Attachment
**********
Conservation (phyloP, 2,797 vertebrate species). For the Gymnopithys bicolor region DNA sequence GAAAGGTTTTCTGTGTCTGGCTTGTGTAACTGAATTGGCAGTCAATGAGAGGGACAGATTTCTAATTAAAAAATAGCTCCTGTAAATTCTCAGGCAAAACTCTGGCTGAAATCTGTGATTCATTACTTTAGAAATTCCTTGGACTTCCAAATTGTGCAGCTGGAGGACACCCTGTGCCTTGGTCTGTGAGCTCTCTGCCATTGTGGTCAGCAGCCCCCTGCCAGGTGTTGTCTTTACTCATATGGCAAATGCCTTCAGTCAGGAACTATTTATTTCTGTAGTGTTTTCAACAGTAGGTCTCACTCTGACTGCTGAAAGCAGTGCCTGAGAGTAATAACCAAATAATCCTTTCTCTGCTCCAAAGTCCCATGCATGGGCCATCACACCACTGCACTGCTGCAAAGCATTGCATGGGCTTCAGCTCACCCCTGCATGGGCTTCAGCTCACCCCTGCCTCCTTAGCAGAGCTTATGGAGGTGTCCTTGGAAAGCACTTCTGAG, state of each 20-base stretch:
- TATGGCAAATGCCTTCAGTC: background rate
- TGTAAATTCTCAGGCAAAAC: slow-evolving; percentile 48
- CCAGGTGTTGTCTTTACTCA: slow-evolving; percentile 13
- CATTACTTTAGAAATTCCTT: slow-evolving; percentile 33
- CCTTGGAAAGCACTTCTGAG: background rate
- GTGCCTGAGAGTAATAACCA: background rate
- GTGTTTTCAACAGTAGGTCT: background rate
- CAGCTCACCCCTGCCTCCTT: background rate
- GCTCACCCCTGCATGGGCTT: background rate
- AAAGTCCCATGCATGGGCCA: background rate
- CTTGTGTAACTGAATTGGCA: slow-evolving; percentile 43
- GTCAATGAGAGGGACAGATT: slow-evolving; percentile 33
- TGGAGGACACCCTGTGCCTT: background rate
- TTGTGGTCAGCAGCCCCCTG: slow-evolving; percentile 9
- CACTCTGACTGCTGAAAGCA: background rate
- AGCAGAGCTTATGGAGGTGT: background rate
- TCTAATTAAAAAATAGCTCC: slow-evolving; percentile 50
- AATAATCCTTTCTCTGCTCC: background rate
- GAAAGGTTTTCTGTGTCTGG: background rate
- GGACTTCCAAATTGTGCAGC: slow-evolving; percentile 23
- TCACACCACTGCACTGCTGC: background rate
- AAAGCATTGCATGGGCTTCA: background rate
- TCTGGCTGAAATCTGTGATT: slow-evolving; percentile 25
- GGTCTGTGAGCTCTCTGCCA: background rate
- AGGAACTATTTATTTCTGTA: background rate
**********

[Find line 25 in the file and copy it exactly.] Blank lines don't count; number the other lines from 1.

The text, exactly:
- GGTCTGTGAGCTCTCTGCCA: background rate